Organizing our thoughts using a map

  • Our brain has to process an enormous amount of data.
  • Mind mapping can help sort it more effectively.
  • This method could save 4 to 6 hours per week.

Whether we’re organizing our jobs, our children’s hobbies or upcoming vacations, it’s a challenge to plan everything out. On top of this, our minds have the annoying habit of flitting from one thought to another up to fifty times per minute! As a result, everyone has their own way of making sure not to forget anything. For some, it’s a compilation of Post-Its, others put their ‘to do lists’ in their cell phones. A different system, known as mind mapping, is now slowly emerging.

In order to create this map, all that is needed is a blank piece of paper and colored pencils. Free or commercial software to help with the process is also available on Internet. The sheet is laid out in landscape format to help with reading order. Then the main subject is written in the middle of the map. This helps the brain always refocus on the main issue – whether it’s a task list or choosing a vacation spot. All around it, different themes, such as necessary tasks or activities, days of the week, chapters needing to be read for a class, are written. They can then be divided into subtopics.

Fabienne De Broeck uses this technique for remedial academics. She tells the story of a boy who, to his mother’s chagrin, spent hours playing games on his digital tablet instead of studying. The coach explained to the child the concept of mind maps and suggested he try them on his tablet. The boy took to the project. Since then, he maps his lessons using mind maps with keywords and drawings he created himself, one of his passions . His mother called the coach back to tell her, “My son is spending hours creating his maps on his tablet. Is this normal?” In any case, his grades have improved. De Broeck suggests that “this method can be used in any area. The concept is to use it wherever you encounter a problem (editor’s note: organization or memorization, for example)”. In the case of tasks they should be sorted clockwise in the order of importance from one o’clock to noon. The use of colors helps with memorization: a color per branch and sub-branches, or one color for the main branches and another for the secondary branches. “The most important thing is for the colors to make sense,” she points out.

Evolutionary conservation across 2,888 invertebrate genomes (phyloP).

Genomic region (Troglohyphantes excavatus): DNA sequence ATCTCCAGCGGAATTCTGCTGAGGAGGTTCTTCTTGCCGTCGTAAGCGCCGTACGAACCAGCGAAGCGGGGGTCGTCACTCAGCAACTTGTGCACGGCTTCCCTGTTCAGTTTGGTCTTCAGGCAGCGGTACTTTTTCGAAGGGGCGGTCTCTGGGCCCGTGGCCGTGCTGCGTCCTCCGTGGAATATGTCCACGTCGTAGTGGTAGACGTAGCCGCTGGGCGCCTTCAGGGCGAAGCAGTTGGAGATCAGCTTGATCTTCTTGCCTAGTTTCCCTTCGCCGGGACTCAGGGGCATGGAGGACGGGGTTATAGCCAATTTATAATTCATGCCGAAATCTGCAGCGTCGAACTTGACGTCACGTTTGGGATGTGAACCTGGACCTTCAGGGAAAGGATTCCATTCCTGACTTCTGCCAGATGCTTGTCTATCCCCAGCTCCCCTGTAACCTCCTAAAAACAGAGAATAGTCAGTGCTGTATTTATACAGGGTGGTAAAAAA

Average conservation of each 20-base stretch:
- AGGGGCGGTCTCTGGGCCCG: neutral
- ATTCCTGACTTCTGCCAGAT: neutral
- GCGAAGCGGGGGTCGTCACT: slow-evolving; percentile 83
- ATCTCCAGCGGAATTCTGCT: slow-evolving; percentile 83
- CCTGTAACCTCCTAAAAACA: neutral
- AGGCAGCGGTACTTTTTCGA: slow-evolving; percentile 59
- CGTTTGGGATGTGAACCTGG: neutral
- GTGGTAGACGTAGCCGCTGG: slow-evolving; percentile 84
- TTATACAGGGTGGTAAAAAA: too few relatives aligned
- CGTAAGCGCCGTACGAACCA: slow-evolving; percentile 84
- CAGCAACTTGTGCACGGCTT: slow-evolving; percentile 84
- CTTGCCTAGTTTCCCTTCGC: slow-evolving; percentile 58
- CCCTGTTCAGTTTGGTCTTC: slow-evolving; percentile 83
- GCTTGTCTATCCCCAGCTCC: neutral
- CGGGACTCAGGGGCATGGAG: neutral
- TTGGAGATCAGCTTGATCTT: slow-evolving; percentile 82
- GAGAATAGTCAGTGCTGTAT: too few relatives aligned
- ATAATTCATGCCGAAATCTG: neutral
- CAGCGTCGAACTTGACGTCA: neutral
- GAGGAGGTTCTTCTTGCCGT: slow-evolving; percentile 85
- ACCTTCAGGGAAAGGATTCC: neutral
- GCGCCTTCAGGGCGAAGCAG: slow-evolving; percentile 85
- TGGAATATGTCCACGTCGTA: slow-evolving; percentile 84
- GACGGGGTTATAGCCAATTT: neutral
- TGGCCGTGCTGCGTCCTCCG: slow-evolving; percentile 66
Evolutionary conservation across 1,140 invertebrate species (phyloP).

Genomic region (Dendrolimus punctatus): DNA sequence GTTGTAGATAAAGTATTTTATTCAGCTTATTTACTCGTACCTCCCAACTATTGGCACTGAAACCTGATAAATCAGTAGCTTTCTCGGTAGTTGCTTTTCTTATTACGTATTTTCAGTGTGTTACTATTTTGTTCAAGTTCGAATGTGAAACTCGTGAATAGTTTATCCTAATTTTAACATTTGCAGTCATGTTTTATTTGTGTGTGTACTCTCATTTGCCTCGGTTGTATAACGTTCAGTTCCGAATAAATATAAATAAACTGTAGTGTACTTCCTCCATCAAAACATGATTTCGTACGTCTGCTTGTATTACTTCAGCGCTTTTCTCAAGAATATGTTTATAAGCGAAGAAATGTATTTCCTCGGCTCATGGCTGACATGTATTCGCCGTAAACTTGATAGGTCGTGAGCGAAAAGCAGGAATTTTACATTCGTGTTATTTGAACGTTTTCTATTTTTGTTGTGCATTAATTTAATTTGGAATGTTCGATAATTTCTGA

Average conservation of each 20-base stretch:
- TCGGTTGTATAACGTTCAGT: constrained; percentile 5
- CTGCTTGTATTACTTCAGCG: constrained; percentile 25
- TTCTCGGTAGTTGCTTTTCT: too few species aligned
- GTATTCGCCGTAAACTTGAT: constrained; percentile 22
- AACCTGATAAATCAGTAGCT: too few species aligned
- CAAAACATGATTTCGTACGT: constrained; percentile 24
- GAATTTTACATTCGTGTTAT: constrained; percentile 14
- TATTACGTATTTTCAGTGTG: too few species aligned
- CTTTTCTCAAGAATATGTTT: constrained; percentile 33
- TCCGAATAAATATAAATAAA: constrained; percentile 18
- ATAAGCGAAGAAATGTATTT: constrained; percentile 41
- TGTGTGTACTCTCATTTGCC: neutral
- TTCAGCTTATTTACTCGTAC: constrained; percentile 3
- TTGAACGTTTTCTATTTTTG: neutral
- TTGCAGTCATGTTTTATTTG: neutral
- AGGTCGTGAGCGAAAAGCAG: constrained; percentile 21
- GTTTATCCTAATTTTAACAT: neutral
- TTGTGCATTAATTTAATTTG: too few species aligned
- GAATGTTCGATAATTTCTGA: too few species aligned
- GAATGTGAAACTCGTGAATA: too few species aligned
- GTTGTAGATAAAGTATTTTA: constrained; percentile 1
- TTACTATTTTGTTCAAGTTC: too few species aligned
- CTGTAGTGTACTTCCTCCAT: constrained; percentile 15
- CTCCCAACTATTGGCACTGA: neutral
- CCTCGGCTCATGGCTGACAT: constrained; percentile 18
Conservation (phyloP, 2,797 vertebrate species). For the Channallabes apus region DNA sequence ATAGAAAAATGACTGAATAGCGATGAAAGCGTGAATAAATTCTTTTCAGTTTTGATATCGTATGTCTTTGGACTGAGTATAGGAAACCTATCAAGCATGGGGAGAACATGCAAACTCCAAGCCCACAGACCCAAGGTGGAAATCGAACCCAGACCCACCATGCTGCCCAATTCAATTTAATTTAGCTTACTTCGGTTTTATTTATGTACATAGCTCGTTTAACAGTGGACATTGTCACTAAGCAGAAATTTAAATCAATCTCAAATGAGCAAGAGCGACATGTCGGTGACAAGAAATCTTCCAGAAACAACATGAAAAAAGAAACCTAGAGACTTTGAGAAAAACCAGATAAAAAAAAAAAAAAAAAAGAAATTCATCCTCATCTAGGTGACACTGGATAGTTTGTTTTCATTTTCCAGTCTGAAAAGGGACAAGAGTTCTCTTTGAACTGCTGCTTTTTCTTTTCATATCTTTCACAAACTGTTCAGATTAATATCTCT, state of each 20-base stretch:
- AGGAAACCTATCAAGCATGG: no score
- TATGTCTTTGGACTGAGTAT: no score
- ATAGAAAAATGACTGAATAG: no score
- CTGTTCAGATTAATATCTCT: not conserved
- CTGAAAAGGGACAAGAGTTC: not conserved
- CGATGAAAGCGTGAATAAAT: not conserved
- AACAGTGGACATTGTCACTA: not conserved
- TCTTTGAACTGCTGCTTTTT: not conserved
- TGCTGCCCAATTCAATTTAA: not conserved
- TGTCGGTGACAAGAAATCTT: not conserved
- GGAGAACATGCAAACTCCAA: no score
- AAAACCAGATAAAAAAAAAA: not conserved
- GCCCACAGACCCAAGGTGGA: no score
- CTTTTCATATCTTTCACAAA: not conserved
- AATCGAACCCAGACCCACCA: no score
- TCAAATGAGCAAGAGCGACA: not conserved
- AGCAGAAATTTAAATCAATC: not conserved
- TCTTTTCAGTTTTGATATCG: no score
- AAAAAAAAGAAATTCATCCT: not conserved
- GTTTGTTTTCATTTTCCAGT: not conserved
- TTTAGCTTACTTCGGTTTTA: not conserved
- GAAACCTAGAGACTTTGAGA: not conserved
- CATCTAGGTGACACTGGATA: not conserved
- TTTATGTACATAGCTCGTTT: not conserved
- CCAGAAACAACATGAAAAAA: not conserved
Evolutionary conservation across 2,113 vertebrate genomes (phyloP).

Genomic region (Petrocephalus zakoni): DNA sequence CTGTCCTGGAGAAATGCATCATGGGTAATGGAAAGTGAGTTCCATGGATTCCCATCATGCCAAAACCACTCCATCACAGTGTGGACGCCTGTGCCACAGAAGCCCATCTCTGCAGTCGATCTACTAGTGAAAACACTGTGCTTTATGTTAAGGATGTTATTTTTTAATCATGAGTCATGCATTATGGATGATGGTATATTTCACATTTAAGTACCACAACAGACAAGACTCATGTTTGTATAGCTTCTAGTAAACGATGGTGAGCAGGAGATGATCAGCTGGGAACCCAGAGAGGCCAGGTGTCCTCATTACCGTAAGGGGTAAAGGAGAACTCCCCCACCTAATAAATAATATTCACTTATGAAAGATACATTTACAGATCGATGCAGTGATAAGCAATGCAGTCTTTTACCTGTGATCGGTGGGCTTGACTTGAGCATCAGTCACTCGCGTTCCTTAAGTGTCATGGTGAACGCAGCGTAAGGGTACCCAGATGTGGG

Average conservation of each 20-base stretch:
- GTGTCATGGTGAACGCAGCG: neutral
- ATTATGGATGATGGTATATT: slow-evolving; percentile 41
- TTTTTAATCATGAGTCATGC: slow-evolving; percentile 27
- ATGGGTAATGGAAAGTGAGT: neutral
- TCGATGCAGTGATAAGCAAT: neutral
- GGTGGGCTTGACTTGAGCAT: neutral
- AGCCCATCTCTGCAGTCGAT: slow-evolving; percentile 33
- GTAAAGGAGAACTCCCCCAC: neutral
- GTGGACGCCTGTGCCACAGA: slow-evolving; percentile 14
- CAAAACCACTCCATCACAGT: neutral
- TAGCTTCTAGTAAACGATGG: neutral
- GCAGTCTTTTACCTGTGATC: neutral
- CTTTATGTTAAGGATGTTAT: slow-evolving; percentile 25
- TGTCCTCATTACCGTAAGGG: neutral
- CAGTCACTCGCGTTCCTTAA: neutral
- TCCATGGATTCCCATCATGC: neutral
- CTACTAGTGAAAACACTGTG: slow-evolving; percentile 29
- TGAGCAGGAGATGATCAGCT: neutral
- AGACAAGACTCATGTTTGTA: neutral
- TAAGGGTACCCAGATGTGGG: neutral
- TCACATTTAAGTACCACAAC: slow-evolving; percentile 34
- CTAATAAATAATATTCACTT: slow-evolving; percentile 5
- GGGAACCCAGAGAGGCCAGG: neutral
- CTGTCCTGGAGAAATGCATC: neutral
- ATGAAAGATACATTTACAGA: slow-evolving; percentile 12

“This helps move towards action”

What is the difference between a mind map and a to-do list aside from the format? “The tasks in a ‘to do’ list are added one after the other without regard to priorities. We often finish the first item before going to the next one,” observes De Broeck. The mind map on the other hand, allows task prioritizing. “This helps move towards action,” she concludes. Finally, thanks to colors, drawing and keywords, mind mapping puts both cerebral hemispheres to work. It stimulates the visual, writing and even emotional zones in the brain: for a contentious meeting for example, one can draw a stormcloud. This engraves the contents of the map into long term memory. Thirty percent of users find that mind mapping clears their thinking. This method could save 4 to 6 hours per week.

 VIOLAINE JADOUL

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